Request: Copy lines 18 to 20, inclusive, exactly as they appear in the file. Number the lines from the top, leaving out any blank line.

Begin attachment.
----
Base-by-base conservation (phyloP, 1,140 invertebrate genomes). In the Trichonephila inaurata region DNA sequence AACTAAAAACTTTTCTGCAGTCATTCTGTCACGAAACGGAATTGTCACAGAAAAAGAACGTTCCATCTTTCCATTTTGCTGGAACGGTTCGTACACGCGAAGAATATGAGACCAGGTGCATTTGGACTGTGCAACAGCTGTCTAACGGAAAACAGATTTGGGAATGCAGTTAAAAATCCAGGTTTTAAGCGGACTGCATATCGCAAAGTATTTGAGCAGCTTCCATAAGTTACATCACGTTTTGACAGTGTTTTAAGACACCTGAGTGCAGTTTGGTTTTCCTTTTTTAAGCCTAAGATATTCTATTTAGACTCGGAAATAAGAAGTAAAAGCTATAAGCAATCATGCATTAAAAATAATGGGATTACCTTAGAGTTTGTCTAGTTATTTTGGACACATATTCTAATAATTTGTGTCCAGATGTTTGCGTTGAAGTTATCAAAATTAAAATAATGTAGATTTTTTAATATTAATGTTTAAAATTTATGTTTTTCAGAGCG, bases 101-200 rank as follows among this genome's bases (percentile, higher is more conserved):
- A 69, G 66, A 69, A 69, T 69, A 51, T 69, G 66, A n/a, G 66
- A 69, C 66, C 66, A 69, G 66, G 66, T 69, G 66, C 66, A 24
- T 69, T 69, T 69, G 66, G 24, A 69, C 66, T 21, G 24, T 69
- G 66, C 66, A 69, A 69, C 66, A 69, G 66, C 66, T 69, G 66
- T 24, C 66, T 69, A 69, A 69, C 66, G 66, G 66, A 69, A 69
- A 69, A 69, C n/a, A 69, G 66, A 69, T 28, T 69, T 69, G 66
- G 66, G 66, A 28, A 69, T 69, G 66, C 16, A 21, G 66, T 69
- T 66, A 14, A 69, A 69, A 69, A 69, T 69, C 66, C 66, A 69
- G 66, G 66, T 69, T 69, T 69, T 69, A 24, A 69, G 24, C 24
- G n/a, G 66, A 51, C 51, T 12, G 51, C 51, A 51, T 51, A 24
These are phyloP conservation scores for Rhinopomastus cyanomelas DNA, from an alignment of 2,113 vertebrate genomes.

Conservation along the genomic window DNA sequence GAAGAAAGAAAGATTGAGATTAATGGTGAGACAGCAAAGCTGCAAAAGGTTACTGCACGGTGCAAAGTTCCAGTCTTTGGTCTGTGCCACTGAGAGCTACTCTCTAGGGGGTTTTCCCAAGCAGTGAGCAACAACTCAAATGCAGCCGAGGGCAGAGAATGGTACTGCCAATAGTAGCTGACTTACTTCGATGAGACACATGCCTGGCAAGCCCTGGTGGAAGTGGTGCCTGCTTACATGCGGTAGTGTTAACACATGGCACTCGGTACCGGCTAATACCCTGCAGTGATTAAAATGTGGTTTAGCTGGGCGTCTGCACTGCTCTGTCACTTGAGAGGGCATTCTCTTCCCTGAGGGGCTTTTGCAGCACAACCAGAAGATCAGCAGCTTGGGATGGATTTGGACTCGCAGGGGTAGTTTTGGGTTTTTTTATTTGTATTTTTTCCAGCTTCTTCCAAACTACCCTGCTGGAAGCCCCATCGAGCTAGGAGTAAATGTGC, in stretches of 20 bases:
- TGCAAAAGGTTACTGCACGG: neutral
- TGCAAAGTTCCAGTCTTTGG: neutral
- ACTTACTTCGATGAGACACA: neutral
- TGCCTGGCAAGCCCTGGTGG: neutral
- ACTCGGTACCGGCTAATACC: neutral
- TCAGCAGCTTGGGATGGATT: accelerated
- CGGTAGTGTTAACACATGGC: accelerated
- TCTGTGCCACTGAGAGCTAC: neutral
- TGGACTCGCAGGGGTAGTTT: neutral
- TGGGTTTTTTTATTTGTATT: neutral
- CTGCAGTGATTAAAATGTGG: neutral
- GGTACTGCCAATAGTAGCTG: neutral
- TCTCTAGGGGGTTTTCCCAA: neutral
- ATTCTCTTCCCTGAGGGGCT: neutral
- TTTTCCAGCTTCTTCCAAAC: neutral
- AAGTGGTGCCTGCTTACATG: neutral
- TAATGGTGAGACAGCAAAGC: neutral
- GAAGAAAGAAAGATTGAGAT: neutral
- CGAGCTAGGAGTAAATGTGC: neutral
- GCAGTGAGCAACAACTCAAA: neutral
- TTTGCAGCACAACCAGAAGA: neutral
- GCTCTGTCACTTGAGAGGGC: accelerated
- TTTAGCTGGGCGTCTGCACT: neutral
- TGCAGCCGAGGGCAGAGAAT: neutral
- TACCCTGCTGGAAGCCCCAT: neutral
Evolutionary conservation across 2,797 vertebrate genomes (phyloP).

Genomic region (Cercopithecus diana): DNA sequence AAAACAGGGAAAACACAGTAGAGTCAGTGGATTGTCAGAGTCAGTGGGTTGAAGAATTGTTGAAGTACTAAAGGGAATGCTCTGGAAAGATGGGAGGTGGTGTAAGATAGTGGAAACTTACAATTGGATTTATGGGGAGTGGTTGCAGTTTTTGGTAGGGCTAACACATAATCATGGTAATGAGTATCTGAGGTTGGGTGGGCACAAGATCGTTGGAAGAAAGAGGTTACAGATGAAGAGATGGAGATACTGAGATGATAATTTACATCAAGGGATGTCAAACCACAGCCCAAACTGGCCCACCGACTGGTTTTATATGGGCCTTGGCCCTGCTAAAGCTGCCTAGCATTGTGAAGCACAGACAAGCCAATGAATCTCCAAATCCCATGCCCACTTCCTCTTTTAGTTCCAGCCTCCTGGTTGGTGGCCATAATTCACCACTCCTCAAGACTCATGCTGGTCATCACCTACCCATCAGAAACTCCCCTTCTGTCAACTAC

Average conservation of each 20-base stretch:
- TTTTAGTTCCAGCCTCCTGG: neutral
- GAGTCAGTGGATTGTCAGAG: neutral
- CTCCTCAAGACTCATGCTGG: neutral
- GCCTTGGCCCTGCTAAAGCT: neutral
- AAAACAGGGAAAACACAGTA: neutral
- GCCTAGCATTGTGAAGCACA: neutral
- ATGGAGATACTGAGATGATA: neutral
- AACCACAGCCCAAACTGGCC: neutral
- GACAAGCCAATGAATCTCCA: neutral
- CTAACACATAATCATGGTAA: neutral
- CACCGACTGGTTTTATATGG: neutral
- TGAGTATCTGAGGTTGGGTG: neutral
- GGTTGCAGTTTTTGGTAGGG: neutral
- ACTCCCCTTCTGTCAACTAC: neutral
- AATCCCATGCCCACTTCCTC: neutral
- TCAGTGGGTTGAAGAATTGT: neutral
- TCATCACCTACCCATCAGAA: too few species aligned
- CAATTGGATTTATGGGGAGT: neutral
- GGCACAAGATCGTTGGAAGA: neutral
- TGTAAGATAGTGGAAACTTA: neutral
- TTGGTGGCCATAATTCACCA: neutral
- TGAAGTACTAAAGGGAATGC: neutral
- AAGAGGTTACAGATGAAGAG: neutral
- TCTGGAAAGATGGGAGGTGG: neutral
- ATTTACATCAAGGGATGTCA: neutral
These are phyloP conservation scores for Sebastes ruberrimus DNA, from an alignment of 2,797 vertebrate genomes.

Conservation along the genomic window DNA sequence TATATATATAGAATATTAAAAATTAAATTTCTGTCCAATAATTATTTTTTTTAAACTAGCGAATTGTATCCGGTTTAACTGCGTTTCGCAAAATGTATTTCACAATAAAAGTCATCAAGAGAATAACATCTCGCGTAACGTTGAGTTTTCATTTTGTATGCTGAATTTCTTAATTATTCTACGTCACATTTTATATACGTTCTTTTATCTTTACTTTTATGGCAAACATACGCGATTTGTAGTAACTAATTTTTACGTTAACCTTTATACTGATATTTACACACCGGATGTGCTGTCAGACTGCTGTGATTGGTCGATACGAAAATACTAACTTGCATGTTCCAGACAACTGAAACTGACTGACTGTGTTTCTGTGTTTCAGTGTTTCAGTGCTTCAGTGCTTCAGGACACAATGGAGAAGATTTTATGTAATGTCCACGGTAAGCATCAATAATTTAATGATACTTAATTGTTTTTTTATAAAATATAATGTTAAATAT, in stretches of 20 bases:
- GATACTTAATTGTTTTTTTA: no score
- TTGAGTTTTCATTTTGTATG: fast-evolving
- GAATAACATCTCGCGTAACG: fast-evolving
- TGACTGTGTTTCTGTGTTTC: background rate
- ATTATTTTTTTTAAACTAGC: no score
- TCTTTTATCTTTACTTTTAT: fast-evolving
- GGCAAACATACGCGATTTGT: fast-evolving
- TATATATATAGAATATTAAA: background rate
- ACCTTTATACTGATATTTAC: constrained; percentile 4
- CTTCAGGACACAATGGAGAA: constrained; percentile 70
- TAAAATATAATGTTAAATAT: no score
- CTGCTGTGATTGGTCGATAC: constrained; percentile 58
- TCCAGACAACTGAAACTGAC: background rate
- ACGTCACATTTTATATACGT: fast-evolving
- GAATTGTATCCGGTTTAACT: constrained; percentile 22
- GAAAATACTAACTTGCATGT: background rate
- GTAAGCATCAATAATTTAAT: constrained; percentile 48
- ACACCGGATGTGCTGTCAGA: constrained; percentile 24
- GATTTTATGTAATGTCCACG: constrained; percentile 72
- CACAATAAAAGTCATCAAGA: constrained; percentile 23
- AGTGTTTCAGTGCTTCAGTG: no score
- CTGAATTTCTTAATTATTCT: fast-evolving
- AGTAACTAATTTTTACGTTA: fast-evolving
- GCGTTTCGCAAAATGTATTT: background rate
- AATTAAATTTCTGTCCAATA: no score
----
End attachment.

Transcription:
- ACTCGGTACCGGCTAATACC: neutral
- TCAGCAGCTTGGGATGGATT: accelerated
- CGGTAGTGTTAACACATGGC: accelerated